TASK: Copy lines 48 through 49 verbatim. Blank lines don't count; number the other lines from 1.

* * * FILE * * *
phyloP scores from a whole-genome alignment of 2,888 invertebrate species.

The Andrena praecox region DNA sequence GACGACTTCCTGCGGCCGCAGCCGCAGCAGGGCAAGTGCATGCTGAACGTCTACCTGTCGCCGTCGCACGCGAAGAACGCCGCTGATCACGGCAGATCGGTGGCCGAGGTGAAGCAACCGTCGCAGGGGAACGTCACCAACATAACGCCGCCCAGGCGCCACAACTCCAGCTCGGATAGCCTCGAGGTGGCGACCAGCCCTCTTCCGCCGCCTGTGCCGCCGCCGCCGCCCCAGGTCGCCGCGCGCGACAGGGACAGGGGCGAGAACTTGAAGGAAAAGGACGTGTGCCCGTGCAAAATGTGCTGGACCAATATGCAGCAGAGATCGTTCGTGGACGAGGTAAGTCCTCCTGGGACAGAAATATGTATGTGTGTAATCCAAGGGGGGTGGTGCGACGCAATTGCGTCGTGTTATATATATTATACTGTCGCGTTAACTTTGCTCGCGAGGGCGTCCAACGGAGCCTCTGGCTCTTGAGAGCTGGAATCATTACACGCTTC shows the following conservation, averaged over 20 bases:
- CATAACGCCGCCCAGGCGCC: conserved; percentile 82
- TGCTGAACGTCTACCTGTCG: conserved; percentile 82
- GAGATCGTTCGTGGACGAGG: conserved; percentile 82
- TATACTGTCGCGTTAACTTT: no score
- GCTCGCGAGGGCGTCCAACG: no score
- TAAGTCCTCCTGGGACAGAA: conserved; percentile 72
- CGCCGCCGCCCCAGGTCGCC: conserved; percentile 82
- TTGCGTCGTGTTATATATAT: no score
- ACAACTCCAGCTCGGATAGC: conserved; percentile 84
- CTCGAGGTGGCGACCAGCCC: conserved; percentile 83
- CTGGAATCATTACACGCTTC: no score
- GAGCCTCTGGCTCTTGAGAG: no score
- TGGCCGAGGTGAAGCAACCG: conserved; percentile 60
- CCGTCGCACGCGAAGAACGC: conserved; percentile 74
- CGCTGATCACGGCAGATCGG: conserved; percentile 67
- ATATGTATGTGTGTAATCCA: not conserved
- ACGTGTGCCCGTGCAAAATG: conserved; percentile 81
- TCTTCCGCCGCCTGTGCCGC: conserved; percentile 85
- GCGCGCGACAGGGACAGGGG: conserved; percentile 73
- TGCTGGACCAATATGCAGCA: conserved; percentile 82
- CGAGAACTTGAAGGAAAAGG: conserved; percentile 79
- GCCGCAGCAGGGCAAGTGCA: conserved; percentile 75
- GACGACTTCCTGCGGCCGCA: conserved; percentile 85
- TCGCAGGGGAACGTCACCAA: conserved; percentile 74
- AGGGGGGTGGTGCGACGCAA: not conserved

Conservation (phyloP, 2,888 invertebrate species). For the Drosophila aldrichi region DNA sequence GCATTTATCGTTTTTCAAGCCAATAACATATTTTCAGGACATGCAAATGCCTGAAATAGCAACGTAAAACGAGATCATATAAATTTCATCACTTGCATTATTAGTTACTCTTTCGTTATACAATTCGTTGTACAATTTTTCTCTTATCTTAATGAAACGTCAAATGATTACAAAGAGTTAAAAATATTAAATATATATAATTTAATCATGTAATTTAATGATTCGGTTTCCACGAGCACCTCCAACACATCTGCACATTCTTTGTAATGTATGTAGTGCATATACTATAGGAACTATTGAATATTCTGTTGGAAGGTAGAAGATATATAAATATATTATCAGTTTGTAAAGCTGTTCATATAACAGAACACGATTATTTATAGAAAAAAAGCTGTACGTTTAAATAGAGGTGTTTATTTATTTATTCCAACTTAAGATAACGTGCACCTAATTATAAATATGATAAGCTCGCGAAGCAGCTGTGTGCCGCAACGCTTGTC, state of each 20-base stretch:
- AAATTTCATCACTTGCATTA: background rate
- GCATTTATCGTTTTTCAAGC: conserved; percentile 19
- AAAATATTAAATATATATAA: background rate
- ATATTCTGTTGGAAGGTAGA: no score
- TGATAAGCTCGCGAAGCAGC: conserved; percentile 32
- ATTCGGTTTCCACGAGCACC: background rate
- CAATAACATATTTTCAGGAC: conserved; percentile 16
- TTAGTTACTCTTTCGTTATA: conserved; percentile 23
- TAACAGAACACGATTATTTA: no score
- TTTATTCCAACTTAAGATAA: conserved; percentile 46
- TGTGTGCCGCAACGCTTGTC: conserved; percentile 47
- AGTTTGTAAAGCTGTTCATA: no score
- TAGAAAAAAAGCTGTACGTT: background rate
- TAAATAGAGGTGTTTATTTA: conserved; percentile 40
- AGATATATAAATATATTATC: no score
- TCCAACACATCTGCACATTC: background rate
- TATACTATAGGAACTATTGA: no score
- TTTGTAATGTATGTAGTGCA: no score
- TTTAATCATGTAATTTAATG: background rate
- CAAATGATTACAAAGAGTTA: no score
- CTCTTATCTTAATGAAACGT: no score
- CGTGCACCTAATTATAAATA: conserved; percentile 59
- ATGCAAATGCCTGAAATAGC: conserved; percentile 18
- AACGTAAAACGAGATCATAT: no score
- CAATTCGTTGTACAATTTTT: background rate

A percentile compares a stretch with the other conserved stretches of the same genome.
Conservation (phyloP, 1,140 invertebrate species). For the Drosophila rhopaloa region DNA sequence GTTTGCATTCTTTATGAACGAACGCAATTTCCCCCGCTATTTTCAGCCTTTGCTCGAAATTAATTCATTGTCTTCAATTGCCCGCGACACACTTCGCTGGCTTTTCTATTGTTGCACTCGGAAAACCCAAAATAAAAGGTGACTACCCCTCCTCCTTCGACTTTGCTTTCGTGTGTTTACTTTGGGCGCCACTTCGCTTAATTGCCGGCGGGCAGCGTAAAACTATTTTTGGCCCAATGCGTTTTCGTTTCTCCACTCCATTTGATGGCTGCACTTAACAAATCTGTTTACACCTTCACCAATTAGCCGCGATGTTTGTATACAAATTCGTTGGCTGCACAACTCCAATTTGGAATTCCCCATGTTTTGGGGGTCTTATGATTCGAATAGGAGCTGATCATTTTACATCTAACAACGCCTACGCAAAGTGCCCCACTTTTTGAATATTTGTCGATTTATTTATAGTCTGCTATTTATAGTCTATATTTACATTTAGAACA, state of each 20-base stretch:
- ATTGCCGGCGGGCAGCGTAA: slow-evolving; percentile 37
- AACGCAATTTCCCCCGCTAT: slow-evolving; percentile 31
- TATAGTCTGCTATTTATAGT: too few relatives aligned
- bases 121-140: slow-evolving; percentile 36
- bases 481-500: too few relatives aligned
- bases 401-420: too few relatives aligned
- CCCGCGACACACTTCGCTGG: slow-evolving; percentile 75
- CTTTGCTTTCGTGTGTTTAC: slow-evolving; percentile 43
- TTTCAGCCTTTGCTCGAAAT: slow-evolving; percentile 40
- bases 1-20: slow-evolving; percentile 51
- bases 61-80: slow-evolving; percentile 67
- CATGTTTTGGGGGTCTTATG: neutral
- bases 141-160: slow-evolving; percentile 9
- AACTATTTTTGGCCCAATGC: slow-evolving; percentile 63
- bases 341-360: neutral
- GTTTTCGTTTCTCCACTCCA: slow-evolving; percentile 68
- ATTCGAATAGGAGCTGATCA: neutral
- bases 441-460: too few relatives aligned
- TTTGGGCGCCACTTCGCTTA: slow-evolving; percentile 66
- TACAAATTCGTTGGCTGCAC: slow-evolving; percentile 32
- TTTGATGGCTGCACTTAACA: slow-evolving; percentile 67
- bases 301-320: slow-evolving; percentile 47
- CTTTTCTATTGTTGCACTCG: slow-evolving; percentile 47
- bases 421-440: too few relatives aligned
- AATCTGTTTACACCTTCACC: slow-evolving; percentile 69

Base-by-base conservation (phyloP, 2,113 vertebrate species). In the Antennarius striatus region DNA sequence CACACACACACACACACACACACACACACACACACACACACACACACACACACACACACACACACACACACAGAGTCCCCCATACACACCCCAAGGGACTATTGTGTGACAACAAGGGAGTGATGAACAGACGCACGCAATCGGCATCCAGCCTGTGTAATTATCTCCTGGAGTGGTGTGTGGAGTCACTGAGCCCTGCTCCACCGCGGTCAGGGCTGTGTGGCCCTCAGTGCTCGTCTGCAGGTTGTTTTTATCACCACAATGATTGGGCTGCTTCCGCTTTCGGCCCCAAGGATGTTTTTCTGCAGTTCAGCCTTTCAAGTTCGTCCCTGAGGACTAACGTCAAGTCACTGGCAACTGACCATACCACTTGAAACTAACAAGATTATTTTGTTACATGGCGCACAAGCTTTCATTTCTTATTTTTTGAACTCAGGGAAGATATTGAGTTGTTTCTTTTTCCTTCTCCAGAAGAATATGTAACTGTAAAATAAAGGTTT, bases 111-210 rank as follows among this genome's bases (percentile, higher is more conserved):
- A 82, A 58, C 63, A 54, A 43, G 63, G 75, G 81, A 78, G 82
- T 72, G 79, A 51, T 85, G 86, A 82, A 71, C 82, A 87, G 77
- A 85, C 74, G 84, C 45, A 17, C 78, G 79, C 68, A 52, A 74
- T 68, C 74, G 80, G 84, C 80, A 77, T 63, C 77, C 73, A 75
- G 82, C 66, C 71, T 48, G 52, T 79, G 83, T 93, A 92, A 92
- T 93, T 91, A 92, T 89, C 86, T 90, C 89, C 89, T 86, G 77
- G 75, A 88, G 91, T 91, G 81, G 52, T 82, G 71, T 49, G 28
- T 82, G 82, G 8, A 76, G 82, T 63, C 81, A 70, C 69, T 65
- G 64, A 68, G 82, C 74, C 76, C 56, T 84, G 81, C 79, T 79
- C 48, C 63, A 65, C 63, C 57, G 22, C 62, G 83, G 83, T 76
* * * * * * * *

- CAAATGATTACAAAGAGTTA: no score
- CTCTTATCTTAATGAAACGT: no score